Monday X-Ray: The Other Sides Of Covid-19 — Daily Times Nigeria

Monday X-Ray: The Other Sides Of Covid-19


The Coronavirus pandemic with COVID-19 as the acronym has brought about some other sides- some positive, some negative. Some of the other sides are in the realm of governance and communication by government with the populace. Our concern this week is to x-ray these two sides.


Contextually, according to Lynn, et al ‘governance is the exercise of political power to manage a nation’s affairs’ creatively and strategically. Mclean and McMillan in Oxford Concise Dictionary of Politics define it as ‘the process of collective decision-making and policy implementation, used distinctively from government to reflect broader concern with norms and processes relating to the delivery of public goods.’

On the other hand, the World Bank sees governance ‘as the manner in which power is exercised in the management of a country’s economic and social resources for development.’ Three distinct aspects are readily discernible and as identified by the World Bank, they are the process by which authority is exercised for managing a country’s economic and social resources for development; the capacity of government to design, formulate and implement policies and discharge its functions as enshrined in the Constitution; and the form of political regime’.

The concern of most patriots and writers and as defined above is the ‘governability’ of the people and ‘the capacity of government to govern efficiently and to provide clement environment for socio-economic development of the country and the emancipation of the governed. Akin to these is the best use of human, financial and material resources devoid of primordial or parochial interests.

Unfortunately, the country has not been too blessed in the effective and efficient use of resources. The system of revenue allocation, the implementation of fiscal and true federalism, the nature of political system cum structure and federal character, tribalism and ethnicity and the cry of marginalisation have made a mockery of good governance in Nigeria.

COVID-19 was first noticed in November 2019 as an epidemic in China. By the time it became classified as a pandemic by the World Health Organisation, purposive and responsive nations should have prepared adequately for it being a time-bomb. Regrettably, our response was slow in coming. The Federal Government and nearly all the State governments hardly had facilities in place to treat COVID-19 cases and test suspected cases.

With the daily rise in the number of cases, more facilities are now springing up. We are lucky as a nation that with a population of about 200 million people we still have less than 300 cases; whereas, developed nations like the United States of America, Britain, Italy, Spain and France despite their preparedness have their COVID-19 cases and casualities/fatalities in multiple of thousands.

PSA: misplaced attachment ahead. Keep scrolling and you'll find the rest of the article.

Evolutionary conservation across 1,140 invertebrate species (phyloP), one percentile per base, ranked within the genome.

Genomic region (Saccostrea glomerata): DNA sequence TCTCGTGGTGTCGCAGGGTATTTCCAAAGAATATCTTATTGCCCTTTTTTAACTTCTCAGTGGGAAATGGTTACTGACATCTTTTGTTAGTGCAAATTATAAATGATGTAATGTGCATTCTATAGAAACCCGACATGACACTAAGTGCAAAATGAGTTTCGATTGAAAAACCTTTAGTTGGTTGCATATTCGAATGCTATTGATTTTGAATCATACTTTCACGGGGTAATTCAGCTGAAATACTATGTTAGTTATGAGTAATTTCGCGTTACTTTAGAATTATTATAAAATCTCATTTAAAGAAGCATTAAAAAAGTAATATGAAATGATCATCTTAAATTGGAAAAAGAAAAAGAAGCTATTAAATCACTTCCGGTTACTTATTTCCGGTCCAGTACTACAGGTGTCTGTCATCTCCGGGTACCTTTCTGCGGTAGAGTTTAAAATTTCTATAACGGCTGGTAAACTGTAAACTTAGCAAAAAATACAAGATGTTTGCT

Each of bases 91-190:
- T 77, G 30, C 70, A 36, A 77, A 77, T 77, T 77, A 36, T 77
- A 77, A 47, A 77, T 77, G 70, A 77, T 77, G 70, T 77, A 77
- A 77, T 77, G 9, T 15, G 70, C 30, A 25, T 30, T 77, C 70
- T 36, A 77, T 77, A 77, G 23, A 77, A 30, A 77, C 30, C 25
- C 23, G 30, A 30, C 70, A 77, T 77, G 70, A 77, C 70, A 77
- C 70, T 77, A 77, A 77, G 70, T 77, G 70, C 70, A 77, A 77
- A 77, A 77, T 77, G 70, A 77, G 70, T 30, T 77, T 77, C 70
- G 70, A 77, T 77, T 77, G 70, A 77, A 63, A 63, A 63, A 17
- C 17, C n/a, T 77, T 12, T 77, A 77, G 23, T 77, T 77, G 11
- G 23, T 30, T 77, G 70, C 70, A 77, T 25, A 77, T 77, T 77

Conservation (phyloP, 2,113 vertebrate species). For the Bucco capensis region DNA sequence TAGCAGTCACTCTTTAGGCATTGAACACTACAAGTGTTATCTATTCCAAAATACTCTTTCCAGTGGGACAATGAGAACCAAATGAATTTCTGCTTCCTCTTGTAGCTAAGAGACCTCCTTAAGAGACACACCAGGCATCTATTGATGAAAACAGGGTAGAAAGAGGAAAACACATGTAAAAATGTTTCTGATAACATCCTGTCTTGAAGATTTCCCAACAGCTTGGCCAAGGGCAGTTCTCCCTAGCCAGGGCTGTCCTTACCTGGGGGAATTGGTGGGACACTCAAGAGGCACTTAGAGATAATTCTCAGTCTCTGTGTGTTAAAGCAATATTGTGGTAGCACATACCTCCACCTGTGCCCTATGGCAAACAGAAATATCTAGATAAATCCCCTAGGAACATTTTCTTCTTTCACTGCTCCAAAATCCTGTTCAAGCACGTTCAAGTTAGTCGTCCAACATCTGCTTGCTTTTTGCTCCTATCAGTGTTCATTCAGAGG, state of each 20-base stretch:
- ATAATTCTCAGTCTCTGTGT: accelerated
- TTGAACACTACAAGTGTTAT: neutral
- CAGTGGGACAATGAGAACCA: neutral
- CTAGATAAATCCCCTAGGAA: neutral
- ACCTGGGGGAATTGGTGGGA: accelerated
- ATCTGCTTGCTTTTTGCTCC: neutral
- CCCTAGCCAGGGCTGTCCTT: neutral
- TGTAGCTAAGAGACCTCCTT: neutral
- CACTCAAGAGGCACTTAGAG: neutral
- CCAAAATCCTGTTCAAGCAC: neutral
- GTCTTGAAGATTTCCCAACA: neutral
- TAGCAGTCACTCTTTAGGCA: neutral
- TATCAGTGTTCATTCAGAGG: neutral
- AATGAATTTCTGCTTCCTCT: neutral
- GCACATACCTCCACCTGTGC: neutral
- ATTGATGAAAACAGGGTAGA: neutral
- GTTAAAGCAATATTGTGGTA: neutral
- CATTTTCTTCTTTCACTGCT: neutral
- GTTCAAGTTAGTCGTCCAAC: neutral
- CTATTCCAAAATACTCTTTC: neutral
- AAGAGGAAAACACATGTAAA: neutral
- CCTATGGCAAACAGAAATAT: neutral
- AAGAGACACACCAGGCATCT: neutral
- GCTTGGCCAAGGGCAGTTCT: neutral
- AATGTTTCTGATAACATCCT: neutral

If we do not embrace good governance and creative and strategic planning, we may not be this lucky again. The volatility of the crude oil market is further exposing our inertia and docility. We are now quavering, sneezing and having headache. Our 2020 budget is in limbo and all the nation’s plan is in disarray.

The second issue is that of communication of government messages to the populace. The provision of timely, adequate and reliable information to the populace contributes to government legitimacy. For governments at all levels (federal, state and local) to be legitimate players in public spheres, they must develop, maintain and enhance creative and strategic communication capacity. This would engender among others, participatory governance, sympathy and empathy for government actions/inactions, understanding and goodwill, information sharing, and appreciation of the workings of government.

Information development and its two sides must be instituted in government communication. The two sides are a culture of disclosure and regular environmental scanning to determine relevant information. Government should realise that communication attitude and aptitude go pari passu. Never must the government manipulate or terrorise the press, and it must realise that innovative approaches are often needed to build trust and understanding. Distrust is frost with danger and consequently, government communication strategy/approach must eschew this like the plague.

The recent cases of the President of the nation being incommunicado leading to speculations, disinformation and misinformation before addressing the citizenry; and the late disclosure of the COVID-19 status of the Chief of Staff to the President should be avoided. The people of this country rightly deserve to constantly see and hear or read from their leader. He is not just one of us, but the President, Commander in-Chief of Nigeria, the most populated black nation in the world.


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